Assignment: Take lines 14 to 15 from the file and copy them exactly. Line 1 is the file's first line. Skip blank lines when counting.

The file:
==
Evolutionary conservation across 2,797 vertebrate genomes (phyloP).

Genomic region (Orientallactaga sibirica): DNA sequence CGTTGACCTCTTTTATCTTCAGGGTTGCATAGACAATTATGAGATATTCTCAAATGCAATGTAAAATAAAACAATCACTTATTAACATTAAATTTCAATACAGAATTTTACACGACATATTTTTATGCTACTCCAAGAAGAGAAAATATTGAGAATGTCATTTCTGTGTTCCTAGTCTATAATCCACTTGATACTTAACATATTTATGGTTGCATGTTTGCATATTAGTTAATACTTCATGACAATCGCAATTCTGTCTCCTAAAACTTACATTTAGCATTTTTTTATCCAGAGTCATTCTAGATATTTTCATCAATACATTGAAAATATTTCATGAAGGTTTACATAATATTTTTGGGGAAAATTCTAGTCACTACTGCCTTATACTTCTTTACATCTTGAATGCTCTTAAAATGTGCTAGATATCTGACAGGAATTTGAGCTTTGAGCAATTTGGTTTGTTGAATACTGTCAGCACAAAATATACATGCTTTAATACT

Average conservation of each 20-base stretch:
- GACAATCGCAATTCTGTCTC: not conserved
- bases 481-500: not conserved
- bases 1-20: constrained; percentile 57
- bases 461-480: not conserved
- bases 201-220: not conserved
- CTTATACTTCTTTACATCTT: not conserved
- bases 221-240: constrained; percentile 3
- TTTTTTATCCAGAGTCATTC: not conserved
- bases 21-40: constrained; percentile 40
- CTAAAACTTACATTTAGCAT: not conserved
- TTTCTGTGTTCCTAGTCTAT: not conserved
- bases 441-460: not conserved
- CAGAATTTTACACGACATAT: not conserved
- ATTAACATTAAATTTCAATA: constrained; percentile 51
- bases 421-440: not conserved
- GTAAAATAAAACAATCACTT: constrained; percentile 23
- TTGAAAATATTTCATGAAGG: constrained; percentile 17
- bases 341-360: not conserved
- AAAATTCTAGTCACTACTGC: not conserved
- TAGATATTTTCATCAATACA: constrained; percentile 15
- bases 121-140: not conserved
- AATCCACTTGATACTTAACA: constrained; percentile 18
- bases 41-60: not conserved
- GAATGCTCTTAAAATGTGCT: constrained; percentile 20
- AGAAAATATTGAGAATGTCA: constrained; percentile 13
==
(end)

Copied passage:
- TTTCTGTGTTCCTAGTCTAT: not conserved
- bases 441-460: not conserved